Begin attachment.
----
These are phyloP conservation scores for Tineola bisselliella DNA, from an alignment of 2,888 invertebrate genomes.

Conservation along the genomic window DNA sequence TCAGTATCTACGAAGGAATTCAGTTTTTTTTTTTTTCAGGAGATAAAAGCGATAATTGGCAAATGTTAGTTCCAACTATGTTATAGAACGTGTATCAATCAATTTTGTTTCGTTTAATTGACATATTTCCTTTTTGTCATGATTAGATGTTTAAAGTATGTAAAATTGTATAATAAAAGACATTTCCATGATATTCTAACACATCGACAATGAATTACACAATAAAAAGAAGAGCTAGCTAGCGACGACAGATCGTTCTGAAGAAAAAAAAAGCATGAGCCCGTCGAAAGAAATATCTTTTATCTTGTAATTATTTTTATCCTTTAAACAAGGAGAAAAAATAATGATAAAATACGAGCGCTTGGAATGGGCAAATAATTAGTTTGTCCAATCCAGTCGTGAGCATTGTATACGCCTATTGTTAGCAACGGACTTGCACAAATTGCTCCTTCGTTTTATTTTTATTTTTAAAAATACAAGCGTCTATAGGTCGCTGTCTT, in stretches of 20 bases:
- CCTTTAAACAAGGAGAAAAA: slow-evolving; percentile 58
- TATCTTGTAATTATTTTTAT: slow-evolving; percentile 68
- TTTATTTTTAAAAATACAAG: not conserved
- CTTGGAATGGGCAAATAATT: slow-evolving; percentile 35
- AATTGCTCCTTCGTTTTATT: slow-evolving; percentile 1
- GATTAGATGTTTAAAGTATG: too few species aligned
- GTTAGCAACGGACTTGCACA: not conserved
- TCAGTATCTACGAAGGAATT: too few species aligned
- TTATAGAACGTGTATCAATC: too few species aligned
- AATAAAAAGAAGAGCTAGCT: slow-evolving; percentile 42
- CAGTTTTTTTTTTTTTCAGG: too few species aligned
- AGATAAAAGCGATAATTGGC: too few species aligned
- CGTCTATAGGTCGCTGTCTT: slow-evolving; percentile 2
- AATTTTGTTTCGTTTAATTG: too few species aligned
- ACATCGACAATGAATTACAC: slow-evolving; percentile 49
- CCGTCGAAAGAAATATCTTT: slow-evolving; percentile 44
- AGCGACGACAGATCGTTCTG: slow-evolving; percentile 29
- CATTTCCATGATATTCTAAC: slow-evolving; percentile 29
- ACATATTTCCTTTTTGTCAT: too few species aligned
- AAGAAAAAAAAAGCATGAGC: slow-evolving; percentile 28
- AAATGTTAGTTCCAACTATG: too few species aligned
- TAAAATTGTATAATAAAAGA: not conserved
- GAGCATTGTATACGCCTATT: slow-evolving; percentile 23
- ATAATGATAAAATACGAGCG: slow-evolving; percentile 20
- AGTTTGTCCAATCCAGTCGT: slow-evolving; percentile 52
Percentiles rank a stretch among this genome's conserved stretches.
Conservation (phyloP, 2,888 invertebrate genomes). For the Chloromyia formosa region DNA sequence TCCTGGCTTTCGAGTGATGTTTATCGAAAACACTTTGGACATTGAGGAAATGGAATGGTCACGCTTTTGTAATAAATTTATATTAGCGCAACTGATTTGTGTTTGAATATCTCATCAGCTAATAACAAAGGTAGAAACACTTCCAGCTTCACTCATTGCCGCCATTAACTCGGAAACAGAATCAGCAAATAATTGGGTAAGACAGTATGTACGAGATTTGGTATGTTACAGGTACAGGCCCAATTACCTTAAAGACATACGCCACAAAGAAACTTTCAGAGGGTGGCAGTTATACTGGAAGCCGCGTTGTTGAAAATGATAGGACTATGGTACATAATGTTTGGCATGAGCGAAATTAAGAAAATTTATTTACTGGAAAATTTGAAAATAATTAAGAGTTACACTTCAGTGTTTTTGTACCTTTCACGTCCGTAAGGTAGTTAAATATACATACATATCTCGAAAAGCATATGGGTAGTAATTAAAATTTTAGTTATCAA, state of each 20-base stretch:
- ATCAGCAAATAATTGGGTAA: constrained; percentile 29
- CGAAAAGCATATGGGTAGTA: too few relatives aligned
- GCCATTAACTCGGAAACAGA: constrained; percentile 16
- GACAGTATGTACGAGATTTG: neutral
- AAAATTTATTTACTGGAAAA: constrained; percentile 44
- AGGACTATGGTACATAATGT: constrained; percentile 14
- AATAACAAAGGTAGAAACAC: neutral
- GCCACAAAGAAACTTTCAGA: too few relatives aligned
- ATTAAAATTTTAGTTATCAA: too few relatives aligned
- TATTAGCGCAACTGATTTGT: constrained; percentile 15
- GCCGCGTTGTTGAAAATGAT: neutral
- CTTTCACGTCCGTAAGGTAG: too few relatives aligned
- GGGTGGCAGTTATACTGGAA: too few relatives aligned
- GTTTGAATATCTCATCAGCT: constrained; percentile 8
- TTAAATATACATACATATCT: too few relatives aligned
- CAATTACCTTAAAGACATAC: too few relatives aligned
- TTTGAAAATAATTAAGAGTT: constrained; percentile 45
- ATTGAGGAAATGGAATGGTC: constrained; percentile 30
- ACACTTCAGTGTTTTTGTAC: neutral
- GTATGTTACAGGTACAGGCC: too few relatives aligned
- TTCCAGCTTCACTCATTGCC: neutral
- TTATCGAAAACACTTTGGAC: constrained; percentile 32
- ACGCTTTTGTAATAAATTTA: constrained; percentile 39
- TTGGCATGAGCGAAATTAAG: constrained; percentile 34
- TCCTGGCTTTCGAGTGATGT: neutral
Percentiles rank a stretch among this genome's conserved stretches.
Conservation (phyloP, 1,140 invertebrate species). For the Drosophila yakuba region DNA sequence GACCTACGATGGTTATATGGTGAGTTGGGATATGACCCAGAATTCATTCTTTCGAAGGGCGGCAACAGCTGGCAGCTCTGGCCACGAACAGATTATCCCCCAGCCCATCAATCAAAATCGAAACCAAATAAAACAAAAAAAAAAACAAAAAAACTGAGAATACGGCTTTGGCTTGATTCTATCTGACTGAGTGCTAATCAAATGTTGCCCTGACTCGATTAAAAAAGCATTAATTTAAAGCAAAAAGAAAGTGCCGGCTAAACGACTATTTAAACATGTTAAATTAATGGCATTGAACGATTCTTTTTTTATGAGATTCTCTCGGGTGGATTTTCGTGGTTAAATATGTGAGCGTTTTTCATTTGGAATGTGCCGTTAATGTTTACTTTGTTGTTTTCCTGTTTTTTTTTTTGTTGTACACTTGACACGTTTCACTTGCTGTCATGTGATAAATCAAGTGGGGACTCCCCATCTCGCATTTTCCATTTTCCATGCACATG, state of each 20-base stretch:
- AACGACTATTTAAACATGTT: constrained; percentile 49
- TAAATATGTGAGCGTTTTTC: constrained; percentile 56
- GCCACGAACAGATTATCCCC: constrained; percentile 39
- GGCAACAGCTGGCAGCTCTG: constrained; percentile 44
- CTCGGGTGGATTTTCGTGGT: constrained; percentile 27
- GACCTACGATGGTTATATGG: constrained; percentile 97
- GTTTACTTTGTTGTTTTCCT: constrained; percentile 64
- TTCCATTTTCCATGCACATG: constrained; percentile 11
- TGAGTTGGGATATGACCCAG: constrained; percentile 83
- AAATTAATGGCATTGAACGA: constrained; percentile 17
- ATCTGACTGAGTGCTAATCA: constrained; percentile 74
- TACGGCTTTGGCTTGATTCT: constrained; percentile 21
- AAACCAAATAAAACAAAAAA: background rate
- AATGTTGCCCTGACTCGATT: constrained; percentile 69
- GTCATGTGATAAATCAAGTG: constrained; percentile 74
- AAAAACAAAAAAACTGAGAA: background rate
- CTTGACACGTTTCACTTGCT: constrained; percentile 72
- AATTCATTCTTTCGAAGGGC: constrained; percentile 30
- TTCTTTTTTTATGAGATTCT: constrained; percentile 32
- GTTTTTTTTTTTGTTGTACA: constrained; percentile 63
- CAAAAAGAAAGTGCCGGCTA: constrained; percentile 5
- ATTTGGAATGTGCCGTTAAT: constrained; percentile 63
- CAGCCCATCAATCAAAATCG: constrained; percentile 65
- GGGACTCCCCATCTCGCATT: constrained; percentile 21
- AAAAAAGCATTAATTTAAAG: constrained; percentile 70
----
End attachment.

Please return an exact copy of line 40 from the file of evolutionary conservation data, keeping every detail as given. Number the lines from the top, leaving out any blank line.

- GCCGCGTTGTTGAAAATGAT: neutral